I’ve just finished teaching an undergraduate Shakespeare class at Baruch College—CUNY to a class of mostly business majors. For many of the students, English is not their first language, so predictably, they had some trouble parsing Shakespeare's text. But they had no difficulty at all understanding what was going on between Patroclus and Achilles in Troilus and Cressida, or, arguably, between Antonio and Sebastian—or Olivia and Viola or Orsino and Cesario—in Twelfth Night. In general, they were not in the slightest surprised to find homoeroticism in the works of the Greatest Writer Ever. (Indeed, critically analyzing Bardolatry was a harder sell.) It had been some years since I had taught an undergraduate Shakespeare course, and I was astonished by the sea-change.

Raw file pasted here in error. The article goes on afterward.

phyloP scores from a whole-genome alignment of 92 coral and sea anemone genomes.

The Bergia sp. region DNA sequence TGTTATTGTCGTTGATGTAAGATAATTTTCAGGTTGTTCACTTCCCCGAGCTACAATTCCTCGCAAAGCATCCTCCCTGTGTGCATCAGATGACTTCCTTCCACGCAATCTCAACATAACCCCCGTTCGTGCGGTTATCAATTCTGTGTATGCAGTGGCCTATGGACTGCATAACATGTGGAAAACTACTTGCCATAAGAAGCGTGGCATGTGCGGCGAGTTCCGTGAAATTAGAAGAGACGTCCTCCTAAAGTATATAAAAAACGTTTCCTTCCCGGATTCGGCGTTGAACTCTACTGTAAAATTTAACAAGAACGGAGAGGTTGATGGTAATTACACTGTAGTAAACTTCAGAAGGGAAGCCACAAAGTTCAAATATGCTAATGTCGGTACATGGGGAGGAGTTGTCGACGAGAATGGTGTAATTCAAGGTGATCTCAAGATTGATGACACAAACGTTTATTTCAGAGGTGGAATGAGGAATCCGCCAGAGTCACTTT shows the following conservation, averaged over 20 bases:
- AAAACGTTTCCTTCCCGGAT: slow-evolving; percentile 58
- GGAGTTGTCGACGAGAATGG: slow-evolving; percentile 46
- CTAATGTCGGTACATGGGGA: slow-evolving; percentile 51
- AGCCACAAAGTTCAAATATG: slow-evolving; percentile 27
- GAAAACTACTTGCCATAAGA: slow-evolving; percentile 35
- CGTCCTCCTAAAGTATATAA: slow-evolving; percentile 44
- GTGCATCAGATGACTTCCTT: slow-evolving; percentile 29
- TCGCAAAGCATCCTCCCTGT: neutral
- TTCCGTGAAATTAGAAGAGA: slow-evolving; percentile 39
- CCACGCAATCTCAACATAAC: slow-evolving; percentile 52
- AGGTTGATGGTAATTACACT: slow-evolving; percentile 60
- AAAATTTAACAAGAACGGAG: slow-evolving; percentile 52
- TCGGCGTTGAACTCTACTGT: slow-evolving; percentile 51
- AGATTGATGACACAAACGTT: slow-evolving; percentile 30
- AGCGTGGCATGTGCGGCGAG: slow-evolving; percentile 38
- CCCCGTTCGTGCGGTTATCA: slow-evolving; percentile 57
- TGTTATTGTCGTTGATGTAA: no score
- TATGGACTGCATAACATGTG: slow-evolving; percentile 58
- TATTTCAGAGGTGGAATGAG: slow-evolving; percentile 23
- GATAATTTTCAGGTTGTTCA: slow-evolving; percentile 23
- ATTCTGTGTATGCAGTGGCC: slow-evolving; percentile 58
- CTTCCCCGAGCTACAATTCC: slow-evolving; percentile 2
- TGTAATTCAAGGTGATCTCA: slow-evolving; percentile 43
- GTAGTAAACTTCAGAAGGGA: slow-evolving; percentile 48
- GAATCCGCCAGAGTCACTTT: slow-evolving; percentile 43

Curriculum and Social Inquiry Commons, Gender and Sexuality Commons, Gender, Race, Sexuality, and Ethnicity in Communication Commons, Higher Education Commons, Lesbian, Gay, Bisexual, and Transgender Studies Commons, Social and Philosophical Foundations of Education Commons, Social Justice Commons